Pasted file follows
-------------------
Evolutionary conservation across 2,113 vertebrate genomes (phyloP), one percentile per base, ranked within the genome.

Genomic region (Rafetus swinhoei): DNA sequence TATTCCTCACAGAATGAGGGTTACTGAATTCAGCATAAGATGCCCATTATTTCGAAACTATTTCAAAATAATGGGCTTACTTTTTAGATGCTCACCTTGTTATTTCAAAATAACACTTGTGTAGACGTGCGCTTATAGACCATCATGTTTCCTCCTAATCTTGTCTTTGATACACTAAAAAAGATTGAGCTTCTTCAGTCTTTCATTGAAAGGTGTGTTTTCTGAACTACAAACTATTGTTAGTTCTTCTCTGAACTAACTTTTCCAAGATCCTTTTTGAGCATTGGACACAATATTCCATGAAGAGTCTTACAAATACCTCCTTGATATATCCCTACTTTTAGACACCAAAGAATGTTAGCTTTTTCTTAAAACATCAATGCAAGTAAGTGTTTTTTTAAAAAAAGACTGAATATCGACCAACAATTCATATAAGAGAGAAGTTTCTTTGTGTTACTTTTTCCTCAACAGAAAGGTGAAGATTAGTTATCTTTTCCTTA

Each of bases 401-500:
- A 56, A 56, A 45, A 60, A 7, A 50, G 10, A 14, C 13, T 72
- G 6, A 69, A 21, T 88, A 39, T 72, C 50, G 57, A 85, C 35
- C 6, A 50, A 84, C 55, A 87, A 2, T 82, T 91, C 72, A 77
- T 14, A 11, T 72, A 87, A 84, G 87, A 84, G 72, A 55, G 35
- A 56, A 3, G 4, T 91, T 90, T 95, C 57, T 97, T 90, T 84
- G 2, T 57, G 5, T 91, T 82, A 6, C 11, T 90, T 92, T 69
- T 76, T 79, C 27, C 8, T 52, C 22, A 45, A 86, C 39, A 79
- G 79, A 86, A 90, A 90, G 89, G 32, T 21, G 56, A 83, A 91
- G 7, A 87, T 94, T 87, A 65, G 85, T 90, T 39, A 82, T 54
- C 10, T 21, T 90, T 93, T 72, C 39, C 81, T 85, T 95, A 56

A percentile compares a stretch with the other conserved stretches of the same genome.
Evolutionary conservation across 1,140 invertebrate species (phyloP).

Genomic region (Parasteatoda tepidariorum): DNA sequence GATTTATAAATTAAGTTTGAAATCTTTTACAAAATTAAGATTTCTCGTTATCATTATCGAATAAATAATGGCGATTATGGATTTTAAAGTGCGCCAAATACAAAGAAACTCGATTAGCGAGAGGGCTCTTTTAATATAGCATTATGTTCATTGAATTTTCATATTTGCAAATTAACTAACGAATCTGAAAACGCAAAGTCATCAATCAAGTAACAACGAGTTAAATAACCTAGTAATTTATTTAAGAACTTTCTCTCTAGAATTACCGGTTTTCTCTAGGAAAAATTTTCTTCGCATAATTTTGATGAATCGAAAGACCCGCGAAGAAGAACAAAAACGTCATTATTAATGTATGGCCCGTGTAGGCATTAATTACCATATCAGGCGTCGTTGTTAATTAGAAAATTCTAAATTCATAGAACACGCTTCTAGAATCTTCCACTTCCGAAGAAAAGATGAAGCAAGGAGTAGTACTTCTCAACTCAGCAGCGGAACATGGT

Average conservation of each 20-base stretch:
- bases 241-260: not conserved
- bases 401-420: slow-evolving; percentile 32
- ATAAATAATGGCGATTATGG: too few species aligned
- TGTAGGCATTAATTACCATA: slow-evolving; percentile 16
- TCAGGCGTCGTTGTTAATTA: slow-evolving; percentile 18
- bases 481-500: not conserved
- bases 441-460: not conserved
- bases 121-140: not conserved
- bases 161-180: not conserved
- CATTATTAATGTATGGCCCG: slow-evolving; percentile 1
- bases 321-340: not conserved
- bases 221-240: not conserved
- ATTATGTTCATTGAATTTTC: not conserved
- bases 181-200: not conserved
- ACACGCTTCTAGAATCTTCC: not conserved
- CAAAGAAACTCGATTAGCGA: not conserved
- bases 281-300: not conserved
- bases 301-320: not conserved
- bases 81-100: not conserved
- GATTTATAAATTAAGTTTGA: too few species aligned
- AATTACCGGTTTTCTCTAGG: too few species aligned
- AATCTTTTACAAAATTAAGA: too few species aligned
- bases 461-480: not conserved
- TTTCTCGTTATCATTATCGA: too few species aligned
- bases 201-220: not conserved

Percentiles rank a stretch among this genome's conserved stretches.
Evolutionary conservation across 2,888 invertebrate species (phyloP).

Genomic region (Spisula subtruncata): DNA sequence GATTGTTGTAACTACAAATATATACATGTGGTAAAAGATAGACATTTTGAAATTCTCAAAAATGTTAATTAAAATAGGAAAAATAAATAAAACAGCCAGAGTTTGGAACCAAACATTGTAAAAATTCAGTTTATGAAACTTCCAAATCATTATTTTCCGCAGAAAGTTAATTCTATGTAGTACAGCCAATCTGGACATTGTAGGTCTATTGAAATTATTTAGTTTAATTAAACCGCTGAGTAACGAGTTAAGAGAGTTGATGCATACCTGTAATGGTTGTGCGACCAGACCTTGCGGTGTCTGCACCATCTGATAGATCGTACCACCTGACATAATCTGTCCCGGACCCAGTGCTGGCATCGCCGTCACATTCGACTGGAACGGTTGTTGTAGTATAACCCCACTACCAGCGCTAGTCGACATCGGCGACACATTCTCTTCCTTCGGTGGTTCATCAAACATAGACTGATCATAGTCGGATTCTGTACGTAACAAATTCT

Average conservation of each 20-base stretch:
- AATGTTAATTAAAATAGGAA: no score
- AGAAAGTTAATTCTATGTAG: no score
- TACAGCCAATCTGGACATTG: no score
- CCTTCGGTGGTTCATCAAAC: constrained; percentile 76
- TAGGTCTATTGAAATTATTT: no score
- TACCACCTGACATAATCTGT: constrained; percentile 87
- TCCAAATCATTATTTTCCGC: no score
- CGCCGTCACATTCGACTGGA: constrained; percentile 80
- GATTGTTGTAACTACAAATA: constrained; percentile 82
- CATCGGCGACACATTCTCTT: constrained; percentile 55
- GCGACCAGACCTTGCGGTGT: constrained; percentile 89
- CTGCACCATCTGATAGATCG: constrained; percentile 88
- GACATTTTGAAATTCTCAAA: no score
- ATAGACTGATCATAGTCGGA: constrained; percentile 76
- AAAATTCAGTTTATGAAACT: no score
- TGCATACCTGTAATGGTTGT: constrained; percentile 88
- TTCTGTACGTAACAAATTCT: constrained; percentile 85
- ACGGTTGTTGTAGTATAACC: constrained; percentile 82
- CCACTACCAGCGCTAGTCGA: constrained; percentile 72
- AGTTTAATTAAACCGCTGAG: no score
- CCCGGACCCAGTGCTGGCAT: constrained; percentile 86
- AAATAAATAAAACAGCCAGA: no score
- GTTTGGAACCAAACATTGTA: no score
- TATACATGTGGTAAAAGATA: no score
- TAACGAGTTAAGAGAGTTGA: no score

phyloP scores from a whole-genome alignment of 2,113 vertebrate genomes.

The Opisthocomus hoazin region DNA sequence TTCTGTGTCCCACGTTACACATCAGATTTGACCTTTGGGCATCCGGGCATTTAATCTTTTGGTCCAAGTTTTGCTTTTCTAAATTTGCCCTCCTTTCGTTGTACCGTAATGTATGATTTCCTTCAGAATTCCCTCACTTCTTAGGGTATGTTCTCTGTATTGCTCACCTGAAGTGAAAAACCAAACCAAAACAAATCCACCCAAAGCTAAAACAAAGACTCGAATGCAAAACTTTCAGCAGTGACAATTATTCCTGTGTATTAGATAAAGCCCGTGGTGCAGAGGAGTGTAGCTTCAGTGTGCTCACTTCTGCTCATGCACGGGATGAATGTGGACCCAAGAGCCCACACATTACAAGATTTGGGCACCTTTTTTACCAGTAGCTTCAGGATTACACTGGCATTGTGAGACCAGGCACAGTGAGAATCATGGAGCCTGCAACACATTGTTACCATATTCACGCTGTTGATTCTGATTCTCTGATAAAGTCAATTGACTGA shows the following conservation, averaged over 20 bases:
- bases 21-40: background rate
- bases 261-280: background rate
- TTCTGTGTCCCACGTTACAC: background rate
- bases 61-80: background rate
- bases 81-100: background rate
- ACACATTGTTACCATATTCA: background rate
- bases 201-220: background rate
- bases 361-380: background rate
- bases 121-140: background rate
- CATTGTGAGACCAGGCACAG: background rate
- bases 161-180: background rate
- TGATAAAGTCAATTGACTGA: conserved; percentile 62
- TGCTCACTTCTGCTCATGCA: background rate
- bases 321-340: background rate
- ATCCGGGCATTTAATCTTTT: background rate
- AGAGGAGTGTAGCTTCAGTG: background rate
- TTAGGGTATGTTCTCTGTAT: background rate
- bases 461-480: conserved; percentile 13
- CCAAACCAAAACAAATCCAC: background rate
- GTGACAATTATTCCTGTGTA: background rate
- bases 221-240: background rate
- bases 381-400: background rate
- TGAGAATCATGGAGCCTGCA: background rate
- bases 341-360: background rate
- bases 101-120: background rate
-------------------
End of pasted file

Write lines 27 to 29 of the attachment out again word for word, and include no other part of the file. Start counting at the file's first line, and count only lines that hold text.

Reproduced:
- CATTATTAATGTATGGCCCG: slow-evolving; percentile 1
- bases 321-340: not conserved
- bases 221-240: not conserved